Around the world, some leading companies have started developing inte- grated reporting (IR), which expresses the interconnections between a firm’s strategy, governance, performance and prospects, as well as the contexts within which it operates (Frias-Acetuino et al., 2013). The International In- tegrated Reporting Council (IIRC) released in 2013 a framework about the integration of financial and non-financial information within a unique corpo- rate report. The adoption of such an IR is mandatory just in South Africa for listed companies since 2011, while it is voluntary adopted in all the other countries around the world. According to the IR framework (2013) an IR includes eight Content Ele- ments even if companies, adopting an IR in compliance to the framework, are let free to disclose which and how much about each of them. The Content El- ements are “fundamentally linked to each other and [...] not mutually exclu- sive” (IIRC, 2013, p. 24) and refer to: 1. Organizational overview and external environment, i.e. what the organization does and what are the circumstances under which it operates; 2. Governance, i.e. how the organization’s governance structure supports its ability to create value in the short, medium and long term; 3. Business model, i.e. description of the organization’s business model; 4. Risks and opportunities, i.e. the specific risks and opportunities that affect the organization’s ability to create value over the short, medium and long term, and how the organization deals with them; 5. Strategy and resource allocation, i.e. where the organization wants to go and how it intends to get there; 6. Per- formance, i.e. to what extent the organization has achieved its strategic objectives for the period and what are its outcomes in terms of effects on the capitals; 7. Outlook, i.e. the challenges and uncertainties the organization is likely to encounter in pursuing its strategy, and the potential implications for its business model and future performance; 8. Basis of presentation, i.e. how the organization determines what matters to include in the integrated report. Prior literature has already investigated the role of institutional factors – here intended in the forms of legal, political, and economic systems – on financial disclosure (for all La Porta et al., 1997; 1998). Most recent studies investigated institutional factors’ role dealing about non-financial infor- mation (e.g. Jensen and Berg, 2012; De Villier and Marquez, 2016; Coluccia et al., 2018). However little research investigated the integration of both fi- nancial and non-financial information within IR (Frias-Acetuino et al., 2013; Zhou et al., 2017). Further these few studies analyzed integrated report be- fore the IR framework development. Thus the current study aims at extend- ing such stream of literature by investigating the influence of institutional factors on IR completeness, here defined as the level of information about the Content Elements provided by a company in its IR. The paper is structured as follow: the second paragraph describes the institutional theory and prior literature at the base of the hypotheses development, the third paragraph deals with the research design, the fourth and fifth describe the findings of the analyses and the sixth discusses them and pro- vides conclusions.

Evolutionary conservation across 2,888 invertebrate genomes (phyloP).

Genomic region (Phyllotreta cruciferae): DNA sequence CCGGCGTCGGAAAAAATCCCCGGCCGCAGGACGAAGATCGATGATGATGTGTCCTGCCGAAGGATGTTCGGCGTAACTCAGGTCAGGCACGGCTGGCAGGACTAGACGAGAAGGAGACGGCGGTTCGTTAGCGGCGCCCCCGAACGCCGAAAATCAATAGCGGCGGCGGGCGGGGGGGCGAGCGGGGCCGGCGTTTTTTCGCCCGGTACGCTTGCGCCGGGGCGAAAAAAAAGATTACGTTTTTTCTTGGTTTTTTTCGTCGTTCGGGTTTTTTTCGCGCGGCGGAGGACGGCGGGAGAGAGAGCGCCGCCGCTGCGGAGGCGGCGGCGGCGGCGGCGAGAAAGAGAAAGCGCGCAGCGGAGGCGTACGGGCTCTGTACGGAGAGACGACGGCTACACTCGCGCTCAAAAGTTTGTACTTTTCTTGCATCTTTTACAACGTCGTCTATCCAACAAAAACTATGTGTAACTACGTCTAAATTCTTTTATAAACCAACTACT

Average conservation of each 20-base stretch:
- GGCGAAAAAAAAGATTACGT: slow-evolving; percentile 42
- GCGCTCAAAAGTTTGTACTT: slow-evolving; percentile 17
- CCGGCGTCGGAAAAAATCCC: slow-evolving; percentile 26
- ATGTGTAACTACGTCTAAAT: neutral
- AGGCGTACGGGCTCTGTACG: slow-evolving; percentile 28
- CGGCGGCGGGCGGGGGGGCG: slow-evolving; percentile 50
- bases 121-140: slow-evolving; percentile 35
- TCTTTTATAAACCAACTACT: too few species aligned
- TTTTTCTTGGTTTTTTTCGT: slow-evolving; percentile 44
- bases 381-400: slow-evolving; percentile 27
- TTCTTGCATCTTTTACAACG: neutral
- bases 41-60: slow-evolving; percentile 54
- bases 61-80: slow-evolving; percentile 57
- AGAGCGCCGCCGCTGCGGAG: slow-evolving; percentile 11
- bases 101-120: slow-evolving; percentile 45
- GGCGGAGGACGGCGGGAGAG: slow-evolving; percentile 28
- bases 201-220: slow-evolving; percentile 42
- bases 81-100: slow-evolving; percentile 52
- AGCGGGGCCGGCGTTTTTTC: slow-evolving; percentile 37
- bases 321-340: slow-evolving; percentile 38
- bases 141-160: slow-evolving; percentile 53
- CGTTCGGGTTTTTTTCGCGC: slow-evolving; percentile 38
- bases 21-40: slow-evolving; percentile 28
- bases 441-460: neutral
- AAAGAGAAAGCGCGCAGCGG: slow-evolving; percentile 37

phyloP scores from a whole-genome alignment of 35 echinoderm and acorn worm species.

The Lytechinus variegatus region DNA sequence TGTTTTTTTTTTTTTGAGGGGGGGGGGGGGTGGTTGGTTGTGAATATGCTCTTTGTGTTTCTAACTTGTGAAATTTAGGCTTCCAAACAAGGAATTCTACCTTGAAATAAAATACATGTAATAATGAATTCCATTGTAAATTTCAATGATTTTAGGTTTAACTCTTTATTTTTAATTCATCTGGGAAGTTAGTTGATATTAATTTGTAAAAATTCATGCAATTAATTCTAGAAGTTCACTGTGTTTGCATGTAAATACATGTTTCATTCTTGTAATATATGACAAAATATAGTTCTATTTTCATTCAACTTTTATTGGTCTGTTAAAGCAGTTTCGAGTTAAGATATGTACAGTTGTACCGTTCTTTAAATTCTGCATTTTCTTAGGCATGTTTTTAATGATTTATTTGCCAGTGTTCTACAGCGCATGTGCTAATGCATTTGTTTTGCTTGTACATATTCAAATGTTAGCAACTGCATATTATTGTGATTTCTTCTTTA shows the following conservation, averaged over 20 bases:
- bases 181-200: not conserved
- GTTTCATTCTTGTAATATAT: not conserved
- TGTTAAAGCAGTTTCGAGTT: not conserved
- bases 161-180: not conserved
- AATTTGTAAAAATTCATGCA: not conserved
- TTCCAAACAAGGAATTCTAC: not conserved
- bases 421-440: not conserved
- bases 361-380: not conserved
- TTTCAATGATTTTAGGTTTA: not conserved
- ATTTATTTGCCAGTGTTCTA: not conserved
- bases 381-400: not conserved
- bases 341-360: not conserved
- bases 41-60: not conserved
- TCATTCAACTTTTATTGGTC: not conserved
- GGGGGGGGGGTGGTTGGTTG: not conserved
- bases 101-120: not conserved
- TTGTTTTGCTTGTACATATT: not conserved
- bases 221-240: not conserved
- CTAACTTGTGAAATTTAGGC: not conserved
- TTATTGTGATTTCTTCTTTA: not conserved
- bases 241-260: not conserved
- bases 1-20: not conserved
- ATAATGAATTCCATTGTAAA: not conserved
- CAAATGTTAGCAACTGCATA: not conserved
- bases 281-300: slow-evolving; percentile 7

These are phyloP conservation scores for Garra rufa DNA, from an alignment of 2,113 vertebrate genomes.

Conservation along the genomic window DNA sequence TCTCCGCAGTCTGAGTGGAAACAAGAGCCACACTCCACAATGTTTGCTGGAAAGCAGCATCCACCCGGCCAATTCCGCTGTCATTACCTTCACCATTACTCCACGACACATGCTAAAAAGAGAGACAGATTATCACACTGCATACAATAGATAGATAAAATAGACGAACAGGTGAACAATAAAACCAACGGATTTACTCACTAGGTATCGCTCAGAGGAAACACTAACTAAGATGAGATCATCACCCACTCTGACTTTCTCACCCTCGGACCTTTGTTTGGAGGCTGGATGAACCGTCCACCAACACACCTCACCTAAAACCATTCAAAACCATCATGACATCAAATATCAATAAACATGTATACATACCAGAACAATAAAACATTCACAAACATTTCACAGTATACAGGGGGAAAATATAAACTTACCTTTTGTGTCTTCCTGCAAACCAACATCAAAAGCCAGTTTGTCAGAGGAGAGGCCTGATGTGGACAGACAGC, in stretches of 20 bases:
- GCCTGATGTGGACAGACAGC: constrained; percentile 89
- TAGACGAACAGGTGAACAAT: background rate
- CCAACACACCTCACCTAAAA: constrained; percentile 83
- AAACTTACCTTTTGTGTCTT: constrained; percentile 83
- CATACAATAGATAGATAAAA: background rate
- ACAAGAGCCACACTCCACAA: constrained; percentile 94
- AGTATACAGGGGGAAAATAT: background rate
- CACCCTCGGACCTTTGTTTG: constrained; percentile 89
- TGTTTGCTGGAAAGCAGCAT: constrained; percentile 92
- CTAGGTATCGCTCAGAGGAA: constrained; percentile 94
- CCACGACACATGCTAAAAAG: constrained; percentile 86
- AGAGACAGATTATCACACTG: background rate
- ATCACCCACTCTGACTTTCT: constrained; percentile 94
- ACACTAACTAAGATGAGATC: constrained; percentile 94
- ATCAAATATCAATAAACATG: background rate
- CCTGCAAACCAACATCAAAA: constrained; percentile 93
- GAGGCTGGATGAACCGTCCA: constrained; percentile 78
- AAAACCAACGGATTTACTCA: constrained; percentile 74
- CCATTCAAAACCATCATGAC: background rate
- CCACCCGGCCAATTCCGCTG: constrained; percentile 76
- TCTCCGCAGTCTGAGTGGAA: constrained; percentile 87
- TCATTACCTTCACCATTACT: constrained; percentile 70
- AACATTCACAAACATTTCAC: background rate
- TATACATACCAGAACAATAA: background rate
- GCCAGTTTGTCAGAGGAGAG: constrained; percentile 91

Panfilo Silvia (Corresponding)
|Data di pubblicazione:||2020|
|Titolo:||IR completeness and the role of the institutional factors: worldwide evidence|
|Titolo del libro:||CORPORATE SOCIAL RESPONSIBILITY Theoretical analysis and Practical implications|
|Appare nelle tipologie:||3.1 Articolo su libro|
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|Panfilo, Mio (2020). IR completeness and the role of the institutional factors_ worldwide evidence.pdf||Documento in Post-print||Accesso gratuito (solo visione)||Open Access Visualizza/Apri|